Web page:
Rethinking Pre-K: 5 Way to Fix Preschool

In her article, Kayla Webley offers readers a startling reality check: "Take two kids, one from a low-income family, the other middle class. Let them run around and do little-kid things in their respective homes and then, at age 5, enroll them in kindergarten. Research shows that when the first day of school rolls around, the child from the low-income household will be as many as 1.5 years behind grade level in terms of language and prereading and premath skills. The middle-class kid will be as many as 1.5 years ahead. This means that, by the time these two 5-year-olds start school, the achievement gap between them is already as great as three years."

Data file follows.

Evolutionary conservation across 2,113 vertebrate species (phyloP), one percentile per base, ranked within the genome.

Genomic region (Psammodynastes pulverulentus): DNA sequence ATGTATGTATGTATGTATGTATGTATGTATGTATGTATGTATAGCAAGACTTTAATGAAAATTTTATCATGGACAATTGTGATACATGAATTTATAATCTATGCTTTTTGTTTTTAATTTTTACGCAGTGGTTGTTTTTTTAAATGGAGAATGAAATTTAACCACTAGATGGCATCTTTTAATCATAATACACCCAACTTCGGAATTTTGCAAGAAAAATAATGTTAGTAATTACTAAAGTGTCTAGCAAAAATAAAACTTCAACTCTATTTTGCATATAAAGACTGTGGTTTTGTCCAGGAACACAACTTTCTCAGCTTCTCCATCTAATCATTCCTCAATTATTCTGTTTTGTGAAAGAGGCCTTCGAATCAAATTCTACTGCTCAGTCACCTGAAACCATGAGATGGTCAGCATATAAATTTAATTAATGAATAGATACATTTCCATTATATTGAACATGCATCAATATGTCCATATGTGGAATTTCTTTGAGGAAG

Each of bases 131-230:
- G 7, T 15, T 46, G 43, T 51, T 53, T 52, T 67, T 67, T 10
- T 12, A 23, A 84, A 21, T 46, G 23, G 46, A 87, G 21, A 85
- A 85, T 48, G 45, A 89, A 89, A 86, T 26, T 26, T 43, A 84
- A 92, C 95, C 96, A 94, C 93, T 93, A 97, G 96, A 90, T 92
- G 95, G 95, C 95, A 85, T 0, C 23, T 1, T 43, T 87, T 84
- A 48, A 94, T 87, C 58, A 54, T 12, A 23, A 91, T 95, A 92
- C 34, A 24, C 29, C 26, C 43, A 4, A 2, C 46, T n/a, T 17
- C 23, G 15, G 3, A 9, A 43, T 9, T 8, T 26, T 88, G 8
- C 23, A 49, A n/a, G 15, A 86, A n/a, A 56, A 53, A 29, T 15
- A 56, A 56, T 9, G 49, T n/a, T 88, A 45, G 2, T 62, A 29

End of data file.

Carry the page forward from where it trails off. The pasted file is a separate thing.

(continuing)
After continuing to establish the importance of early-childhood education, Webley highlights five recommendations for Pre-K improvement from Pew Charitable Trust's report, Transforming Public Education: Pathway to a Pre-K-12 Future:
1. Stop thinking K to 12, and start thinking pre-K to 12

2. Strategically expand access

3. Bring early-learning initiatives under one roof

4. Assess outcomes

5. Use the federeal government to push pre-K reform


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